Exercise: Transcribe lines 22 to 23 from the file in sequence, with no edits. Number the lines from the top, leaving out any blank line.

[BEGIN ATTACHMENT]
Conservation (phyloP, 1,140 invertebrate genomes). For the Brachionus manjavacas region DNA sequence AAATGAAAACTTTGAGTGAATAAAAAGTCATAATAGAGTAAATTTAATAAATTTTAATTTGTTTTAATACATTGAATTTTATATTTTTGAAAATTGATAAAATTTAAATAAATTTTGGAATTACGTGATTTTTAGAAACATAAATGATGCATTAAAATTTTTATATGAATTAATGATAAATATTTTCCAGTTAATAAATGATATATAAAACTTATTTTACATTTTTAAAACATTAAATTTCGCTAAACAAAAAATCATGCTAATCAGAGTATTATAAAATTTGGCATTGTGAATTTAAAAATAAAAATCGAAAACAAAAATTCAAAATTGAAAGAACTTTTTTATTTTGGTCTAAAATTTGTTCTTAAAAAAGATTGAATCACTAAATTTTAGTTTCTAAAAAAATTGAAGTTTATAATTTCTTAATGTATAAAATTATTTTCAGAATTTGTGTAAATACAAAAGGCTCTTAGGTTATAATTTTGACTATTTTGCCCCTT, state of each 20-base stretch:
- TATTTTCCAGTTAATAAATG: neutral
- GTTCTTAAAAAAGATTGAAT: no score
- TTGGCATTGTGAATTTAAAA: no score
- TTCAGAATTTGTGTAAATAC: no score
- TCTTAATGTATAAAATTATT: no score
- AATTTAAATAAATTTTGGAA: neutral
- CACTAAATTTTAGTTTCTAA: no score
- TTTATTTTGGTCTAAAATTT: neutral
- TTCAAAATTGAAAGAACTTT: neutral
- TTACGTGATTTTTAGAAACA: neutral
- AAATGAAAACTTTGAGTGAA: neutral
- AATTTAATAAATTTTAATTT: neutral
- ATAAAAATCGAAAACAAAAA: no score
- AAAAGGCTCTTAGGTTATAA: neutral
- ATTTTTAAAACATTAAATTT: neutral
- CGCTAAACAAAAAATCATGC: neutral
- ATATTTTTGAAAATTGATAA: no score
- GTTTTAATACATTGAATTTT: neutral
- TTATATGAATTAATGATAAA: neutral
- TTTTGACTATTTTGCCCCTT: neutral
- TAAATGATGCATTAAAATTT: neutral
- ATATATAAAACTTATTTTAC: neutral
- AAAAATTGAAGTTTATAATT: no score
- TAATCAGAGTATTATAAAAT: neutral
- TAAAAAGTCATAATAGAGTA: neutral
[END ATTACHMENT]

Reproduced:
- TAAATGATGCATTAAAATTT: neutral
- ATATATAAAACTTATTTTAC: neutral